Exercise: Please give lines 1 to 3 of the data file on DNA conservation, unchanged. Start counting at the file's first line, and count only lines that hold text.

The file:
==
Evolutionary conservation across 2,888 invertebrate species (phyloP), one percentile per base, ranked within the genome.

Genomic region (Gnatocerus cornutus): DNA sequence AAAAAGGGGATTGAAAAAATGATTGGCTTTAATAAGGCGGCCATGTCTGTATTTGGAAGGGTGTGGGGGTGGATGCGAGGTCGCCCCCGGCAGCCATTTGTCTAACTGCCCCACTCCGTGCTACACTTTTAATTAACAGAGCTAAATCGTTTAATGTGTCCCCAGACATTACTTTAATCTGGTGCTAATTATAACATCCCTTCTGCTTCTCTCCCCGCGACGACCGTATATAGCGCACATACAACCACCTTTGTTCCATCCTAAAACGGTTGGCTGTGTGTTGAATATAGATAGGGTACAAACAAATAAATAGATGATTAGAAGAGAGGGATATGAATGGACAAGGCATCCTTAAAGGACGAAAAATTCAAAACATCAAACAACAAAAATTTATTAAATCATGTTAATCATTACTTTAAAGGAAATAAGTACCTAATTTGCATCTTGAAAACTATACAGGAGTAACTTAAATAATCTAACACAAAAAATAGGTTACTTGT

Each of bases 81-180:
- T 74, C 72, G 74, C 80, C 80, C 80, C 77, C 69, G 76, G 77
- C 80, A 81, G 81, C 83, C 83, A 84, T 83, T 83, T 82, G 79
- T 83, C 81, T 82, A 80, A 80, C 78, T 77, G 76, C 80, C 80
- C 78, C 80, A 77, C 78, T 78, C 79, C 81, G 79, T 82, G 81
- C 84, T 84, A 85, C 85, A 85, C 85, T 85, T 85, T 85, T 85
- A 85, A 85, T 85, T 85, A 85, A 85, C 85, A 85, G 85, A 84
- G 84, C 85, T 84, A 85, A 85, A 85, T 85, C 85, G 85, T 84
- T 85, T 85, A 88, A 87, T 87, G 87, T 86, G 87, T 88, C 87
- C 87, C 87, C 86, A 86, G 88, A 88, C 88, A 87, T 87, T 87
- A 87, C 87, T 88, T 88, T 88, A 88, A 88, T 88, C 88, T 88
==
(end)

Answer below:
Evolutionary conservation across 2,888 invertebrate species (phyloP), one percentile per base, ranked within the genome.

Genomic region (Gnatocerus cornutus): DNA sequence AAAAAGGGGATTGAAAAAATGATTGGCTTTAATAAGGCGGCCATGTCTGTATTTGGAAGGGTGTGGGGGTGGATGCGAGGTCGCCCCCGGCAGCCATTTGTCTAACTGCCCCACTCCGTGCTACACTTTTAATTAACAGAGCTAAATCGTTTAATGTGTCCCCAGACATTACTTTAATCTGGTGCTAATTATAACATCCCTTCTGCTTCTCTCCCCGCGACGACCGTATATAGCGCACATACAACCACCTTTGTTCCATCCTAAAACGGTTGGCTGTGTGTTGAATATAGATAGGGTACAAACAAATAAATAGATGATTAGAAGAGAGGGATATGAATGGACAAGGCATCCTTAAAGGACGAAAAATTCAAAACATCAAACAACAAAAATTTATTAAATCATGTTAATCATTACTTTAAAGGAAATAAGTACCTAATTTGCATCTTGAAAACTATACAGGAGTAACTTAAATAATCTAACACAAAAAATAGGTTACTTGT

Each of bases 81-180: